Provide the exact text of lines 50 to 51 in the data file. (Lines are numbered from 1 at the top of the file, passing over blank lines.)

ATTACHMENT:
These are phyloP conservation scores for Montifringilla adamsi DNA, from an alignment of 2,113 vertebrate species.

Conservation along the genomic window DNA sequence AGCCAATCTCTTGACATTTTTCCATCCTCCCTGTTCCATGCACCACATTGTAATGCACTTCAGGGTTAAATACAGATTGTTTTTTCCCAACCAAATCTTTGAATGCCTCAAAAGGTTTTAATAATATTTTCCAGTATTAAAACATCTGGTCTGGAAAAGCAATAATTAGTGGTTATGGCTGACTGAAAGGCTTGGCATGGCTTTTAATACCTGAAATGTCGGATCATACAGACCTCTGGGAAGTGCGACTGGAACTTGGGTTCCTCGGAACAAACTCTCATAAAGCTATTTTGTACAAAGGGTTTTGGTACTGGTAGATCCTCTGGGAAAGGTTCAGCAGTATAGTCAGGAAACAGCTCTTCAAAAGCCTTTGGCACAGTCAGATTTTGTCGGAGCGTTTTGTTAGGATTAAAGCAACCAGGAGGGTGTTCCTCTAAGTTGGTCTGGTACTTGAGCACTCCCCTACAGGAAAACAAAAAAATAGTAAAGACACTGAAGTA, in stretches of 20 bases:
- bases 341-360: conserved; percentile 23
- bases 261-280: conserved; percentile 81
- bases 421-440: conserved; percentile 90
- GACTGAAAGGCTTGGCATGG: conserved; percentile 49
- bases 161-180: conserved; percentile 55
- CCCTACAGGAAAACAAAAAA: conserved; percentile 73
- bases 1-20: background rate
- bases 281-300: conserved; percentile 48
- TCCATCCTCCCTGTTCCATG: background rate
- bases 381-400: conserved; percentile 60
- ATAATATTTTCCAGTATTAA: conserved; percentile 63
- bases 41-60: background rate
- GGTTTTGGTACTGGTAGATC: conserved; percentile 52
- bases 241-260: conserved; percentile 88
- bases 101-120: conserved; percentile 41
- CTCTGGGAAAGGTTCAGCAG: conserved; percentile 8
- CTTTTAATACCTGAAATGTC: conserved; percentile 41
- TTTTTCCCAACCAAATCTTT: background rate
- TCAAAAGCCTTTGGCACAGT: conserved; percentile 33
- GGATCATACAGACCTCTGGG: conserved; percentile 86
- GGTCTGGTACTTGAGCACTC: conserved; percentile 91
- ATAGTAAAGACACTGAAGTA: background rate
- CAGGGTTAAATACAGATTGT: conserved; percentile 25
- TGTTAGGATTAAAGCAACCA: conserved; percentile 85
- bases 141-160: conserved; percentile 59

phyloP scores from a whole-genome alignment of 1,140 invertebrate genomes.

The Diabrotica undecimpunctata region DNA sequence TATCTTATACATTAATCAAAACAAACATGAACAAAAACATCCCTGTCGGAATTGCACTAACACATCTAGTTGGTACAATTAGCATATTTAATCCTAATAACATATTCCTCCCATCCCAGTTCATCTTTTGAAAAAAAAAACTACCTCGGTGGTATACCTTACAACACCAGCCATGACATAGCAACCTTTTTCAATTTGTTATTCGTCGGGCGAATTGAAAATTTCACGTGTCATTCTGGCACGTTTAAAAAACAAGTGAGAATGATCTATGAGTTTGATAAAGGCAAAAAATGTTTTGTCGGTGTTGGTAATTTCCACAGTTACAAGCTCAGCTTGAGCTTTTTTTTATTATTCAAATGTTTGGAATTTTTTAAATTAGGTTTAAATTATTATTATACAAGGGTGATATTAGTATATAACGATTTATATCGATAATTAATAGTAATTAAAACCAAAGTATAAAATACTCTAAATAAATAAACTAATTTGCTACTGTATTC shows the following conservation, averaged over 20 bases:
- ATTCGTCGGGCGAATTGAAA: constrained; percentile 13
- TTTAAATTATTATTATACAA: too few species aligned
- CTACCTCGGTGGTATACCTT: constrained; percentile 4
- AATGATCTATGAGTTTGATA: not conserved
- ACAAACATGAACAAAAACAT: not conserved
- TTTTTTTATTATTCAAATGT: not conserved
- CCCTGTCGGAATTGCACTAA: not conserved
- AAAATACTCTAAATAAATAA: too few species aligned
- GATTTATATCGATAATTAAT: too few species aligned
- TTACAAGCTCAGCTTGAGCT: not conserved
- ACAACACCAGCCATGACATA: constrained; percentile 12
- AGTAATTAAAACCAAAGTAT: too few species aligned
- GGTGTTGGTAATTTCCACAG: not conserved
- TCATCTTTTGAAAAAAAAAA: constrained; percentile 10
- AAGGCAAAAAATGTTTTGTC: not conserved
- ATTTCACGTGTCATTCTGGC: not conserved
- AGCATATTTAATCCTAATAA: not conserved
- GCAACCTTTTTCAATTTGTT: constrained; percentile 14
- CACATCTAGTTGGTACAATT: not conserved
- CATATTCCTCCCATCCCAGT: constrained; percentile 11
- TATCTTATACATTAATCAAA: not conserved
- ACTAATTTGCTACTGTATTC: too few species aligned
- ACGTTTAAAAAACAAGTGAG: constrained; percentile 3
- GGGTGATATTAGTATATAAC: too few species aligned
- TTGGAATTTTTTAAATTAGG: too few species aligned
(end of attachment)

- TATCTTATACATTAATCAAA: not conserved
- ACTAATTTGCTACTGTATTC: too few species aligned